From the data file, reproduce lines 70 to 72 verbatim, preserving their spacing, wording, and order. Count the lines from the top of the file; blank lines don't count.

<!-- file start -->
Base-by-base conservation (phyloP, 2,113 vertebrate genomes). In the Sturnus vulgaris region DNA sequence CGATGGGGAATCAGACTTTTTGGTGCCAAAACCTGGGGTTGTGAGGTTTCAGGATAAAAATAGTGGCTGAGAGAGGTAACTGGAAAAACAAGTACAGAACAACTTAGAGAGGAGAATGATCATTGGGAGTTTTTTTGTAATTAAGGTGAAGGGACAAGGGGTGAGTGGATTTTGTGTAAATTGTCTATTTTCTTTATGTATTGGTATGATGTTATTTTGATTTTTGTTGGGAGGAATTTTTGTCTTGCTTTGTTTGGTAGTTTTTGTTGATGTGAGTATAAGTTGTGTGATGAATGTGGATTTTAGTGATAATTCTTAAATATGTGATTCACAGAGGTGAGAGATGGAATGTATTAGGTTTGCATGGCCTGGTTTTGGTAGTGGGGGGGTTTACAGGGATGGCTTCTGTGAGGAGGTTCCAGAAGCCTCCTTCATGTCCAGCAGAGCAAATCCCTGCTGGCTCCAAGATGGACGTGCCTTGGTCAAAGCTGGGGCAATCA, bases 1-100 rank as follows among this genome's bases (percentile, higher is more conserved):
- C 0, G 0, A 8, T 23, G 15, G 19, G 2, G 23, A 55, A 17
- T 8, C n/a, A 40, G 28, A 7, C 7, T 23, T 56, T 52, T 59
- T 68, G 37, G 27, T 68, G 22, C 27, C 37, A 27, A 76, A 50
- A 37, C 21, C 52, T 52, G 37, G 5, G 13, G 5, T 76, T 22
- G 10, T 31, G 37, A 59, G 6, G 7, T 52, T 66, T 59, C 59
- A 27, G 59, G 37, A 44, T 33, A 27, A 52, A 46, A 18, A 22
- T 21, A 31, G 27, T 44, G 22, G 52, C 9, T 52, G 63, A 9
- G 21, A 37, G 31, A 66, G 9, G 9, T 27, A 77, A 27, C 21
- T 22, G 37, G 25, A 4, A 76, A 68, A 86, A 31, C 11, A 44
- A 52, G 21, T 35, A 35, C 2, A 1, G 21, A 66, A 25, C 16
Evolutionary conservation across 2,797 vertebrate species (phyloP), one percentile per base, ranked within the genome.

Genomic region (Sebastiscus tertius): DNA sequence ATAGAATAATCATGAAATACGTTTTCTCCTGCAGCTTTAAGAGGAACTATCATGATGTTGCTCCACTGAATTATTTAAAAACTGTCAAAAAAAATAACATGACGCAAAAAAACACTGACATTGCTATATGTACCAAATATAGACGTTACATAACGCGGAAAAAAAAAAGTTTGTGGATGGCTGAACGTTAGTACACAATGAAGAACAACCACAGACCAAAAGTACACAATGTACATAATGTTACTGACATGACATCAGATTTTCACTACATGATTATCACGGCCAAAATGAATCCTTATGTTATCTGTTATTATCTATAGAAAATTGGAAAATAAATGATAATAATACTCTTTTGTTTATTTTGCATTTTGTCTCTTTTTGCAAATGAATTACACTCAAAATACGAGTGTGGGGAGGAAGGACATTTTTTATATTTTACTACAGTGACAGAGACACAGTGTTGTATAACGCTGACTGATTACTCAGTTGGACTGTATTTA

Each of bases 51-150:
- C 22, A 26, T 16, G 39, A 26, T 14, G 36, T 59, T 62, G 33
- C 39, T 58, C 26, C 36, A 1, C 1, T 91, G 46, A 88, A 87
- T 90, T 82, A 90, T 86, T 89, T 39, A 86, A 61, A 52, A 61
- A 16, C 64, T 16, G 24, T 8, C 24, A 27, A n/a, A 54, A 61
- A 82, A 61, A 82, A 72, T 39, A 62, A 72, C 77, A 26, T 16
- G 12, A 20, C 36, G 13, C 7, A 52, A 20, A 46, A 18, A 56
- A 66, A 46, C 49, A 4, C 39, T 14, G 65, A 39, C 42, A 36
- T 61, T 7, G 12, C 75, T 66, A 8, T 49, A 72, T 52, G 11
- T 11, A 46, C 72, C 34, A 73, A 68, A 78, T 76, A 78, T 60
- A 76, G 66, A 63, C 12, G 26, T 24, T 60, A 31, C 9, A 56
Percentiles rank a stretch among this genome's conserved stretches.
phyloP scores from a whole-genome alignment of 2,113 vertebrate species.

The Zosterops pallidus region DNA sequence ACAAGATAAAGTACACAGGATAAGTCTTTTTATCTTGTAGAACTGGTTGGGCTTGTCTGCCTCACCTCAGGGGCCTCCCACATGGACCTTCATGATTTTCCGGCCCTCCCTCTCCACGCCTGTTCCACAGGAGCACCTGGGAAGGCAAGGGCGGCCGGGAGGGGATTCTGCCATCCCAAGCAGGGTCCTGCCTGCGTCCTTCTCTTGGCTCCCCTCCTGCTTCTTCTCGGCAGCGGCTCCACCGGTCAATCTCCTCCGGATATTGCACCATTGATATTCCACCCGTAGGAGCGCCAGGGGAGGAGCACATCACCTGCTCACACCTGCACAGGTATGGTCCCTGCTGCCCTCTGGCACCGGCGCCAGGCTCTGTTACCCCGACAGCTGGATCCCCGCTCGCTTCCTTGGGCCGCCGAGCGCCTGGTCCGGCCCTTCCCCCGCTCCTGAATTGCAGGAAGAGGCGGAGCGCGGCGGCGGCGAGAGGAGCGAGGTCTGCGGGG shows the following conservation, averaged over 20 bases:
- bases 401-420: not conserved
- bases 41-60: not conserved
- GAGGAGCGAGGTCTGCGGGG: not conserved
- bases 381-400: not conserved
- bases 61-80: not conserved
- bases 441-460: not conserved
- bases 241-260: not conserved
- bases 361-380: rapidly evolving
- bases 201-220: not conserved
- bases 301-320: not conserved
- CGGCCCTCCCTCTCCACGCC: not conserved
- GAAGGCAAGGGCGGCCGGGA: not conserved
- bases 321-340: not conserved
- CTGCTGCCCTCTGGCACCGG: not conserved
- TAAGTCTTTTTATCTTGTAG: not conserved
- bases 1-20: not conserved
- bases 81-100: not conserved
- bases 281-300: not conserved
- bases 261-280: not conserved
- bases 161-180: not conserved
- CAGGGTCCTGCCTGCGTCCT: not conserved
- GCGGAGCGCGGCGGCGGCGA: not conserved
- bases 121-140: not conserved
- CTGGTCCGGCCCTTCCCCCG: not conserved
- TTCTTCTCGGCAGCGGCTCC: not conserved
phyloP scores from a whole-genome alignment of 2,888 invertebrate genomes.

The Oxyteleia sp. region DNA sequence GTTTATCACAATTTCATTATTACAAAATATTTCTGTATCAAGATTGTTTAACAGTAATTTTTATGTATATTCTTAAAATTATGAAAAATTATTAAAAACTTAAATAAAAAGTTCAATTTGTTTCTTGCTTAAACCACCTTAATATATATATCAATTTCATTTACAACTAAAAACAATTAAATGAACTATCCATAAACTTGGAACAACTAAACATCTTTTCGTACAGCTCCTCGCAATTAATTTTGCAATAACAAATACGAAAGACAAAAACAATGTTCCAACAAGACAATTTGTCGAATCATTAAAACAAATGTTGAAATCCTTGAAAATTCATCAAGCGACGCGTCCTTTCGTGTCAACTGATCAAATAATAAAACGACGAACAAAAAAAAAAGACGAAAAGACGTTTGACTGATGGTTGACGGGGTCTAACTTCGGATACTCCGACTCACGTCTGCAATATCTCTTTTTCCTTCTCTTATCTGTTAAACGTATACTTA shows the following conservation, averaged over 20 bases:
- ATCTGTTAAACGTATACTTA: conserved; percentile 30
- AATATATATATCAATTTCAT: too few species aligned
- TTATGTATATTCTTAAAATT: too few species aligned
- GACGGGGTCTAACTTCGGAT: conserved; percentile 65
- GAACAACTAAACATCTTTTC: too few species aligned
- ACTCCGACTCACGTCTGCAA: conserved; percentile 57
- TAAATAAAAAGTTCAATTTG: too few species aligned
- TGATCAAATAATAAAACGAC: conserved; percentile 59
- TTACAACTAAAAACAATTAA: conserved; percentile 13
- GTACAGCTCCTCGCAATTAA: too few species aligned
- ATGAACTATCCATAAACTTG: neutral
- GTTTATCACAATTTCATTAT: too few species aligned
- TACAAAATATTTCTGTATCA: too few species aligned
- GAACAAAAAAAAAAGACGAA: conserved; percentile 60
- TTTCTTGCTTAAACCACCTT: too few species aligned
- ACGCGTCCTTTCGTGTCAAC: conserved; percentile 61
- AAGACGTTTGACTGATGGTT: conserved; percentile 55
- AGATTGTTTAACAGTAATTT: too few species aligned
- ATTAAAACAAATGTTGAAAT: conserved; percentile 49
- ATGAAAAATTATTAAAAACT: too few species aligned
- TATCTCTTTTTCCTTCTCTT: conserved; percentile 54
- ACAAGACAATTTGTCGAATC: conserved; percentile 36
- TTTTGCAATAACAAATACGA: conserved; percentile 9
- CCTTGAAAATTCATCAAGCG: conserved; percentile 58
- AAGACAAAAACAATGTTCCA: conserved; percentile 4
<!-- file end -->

- ACGCGTCCTTTCGTGTCAAC: conserved; percentile 61
- AAGACGTTTGACTGATGGTT: conserved; percentile 55
- AGATTGTTTAACAGTAATTT: too few species aligned